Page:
When the dough has doubled in size, punch it down and shape it into a log. Grease a loaf tin with some oil and place the log into it. Cover loosely with a tea towel and proof again for half an hour – the dough should rise up beyond the tin level.

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Preheat the oven to 200C. Cook the loaf for half an hour – until dark golden brown on top and hollow-sounding when tapped.

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Turn out onto a wire rack and cool completely before eating.

*If you are of the same era as me, perhaps the word tragedy! (with the exclamation mark after it) reminds you of that song by Steps. I remember once doing the coordinated dance moves on a stage at some formal dance I went to in my final year of school. In case you have forgotten, here’s a link to the music video… (Also, this video be cray-cray.)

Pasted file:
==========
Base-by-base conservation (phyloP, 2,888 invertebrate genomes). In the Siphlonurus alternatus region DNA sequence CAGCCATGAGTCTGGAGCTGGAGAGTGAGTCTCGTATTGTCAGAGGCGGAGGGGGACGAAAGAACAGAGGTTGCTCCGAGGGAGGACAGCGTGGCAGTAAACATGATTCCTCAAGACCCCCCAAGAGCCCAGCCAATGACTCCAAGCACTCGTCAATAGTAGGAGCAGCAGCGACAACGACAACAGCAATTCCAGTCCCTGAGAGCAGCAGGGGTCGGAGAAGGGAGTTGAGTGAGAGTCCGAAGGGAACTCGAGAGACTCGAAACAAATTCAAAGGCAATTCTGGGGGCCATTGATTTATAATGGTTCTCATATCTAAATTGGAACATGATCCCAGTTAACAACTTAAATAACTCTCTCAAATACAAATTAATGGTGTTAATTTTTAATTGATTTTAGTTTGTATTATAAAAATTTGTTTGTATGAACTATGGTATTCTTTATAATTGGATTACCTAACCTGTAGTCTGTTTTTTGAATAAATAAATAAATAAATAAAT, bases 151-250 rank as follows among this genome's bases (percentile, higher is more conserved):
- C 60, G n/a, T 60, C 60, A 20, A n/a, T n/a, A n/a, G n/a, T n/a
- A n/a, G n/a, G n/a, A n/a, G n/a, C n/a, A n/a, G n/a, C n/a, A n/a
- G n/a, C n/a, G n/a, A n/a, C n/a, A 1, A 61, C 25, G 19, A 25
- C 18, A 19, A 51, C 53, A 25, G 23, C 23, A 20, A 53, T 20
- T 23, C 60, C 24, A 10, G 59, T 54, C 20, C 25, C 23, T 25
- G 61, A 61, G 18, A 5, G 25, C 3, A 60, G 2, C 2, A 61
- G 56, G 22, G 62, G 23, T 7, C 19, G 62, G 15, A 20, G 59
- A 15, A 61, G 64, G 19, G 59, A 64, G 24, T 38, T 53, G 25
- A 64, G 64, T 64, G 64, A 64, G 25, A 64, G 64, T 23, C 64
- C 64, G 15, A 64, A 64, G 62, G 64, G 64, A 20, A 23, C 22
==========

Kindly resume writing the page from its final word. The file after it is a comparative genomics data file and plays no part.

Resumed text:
Meatballs in Tomato Sauce

I know, I know. It’s Saturday. Apparently my ability to keep accurately to resolutions like ‘I will blog on Wednesdays’ is flawed. But there you go. In fact, I had the food in this post made up ages ago but then I was in London on Wednesday for an interview so I couldn’t get it written in amongst all the travelling. So I’m doing it today instead. I’m being indulgent and blogging from my bed too. (Is there anything quite as indulgent as working from bed? I think not – in terms of the places to work I mean. There are many other indulgent things I would rather be doing in bed.)